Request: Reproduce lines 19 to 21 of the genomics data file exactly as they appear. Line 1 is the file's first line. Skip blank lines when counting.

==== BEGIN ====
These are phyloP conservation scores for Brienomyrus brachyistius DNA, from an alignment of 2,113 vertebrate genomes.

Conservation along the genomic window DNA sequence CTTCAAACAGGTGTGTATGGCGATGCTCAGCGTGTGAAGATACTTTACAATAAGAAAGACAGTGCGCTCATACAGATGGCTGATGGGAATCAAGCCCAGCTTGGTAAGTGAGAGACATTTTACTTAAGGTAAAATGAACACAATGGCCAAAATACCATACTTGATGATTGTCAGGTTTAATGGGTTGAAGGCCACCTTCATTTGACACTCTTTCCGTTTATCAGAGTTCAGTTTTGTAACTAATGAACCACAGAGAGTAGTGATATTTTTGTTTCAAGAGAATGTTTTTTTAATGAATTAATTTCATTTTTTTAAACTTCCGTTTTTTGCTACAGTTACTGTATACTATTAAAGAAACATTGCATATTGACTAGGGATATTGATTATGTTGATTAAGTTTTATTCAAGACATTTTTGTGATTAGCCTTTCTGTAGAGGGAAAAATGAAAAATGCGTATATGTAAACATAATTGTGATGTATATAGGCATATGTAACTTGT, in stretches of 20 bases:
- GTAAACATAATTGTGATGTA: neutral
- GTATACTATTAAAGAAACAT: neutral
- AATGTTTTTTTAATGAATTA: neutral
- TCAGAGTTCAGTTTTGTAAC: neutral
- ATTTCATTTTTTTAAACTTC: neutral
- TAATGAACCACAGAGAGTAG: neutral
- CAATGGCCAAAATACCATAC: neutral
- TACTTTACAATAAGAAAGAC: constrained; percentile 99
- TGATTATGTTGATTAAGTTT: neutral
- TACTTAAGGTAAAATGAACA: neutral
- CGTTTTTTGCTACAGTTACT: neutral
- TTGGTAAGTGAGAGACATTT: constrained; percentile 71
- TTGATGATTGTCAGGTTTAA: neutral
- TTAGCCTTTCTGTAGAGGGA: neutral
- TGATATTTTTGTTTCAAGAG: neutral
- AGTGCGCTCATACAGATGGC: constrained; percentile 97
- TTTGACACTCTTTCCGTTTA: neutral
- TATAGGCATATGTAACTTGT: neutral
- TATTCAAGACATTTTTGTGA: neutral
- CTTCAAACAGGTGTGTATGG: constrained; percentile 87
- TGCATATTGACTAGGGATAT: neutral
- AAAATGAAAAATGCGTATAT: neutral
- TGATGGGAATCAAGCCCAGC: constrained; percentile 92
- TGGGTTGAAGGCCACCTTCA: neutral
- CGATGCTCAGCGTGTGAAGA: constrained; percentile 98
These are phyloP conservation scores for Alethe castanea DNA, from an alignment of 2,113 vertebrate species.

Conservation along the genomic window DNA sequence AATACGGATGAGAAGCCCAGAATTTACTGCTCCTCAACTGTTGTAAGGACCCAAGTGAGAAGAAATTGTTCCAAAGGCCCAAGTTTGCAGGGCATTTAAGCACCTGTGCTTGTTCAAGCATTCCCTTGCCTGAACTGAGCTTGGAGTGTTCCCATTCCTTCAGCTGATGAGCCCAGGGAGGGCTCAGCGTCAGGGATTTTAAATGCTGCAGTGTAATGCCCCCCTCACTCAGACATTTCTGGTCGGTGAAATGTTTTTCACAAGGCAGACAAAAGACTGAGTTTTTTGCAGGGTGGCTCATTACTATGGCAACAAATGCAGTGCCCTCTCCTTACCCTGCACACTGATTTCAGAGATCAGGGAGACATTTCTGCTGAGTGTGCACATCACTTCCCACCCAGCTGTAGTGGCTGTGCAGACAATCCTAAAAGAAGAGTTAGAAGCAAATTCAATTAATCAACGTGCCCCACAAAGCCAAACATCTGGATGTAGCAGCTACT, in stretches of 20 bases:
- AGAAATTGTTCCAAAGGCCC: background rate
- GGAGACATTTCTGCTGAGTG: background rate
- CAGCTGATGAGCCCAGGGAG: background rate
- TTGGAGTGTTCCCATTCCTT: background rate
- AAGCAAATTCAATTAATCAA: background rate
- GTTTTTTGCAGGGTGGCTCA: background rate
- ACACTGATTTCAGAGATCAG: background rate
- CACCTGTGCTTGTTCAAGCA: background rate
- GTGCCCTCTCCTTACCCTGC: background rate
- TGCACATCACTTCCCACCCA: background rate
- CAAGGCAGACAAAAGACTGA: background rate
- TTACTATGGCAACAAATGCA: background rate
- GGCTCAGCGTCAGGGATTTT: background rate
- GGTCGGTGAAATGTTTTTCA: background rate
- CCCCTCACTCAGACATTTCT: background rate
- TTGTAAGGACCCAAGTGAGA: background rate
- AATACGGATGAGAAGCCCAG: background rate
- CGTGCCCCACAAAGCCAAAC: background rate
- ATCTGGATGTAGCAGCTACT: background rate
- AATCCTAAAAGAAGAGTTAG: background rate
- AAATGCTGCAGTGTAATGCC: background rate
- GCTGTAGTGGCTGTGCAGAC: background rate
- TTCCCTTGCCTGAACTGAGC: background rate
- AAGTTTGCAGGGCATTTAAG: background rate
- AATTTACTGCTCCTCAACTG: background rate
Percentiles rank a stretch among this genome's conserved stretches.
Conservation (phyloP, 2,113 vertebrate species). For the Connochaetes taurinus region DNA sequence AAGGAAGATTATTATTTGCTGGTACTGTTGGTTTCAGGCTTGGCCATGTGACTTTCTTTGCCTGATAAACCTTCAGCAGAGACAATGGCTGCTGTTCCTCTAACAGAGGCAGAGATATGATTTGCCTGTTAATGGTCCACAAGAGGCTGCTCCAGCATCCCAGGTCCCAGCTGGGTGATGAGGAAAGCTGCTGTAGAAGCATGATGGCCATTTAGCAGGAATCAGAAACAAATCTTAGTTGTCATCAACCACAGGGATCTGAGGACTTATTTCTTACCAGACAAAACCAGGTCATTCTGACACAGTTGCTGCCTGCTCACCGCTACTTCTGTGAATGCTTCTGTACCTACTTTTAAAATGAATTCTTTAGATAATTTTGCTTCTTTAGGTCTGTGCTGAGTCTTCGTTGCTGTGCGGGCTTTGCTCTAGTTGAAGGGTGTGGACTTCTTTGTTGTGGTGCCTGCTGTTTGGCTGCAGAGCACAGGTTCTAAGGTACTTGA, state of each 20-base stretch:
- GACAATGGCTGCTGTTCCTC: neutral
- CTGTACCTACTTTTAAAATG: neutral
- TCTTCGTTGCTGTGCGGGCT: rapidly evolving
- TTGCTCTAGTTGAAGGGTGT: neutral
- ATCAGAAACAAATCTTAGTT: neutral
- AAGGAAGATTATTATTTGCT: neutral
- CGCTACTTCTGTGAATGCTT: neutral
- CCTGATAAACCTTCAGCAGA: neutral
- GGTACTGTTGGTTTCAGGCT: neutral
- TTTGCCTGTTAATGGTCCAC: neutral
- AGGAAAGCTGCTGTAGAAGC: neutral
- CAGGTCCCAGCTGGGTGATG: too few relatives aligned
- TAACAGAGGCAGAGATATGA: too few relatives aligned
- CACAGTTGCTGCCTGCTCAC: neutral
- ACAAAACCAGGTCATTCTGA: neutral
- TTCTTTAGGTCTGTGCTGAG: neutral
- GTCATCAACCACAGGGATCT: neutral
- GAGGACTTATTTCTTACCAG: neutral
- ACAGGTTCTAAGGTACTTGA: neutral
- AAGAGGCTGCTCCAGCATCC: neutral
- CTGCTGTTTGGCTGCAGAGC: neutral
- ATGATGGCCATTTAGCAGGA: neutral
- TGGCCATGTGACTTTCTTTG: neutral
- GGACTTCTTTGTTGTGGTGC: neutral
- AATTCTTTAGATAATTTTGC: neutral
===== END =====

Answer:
- TTTGACACTCTTTCCGTTTA: neutral
- TATAGGCATATGTAACTTGT: neutral
- TATTCAAGACATTTTTGTGA: neutral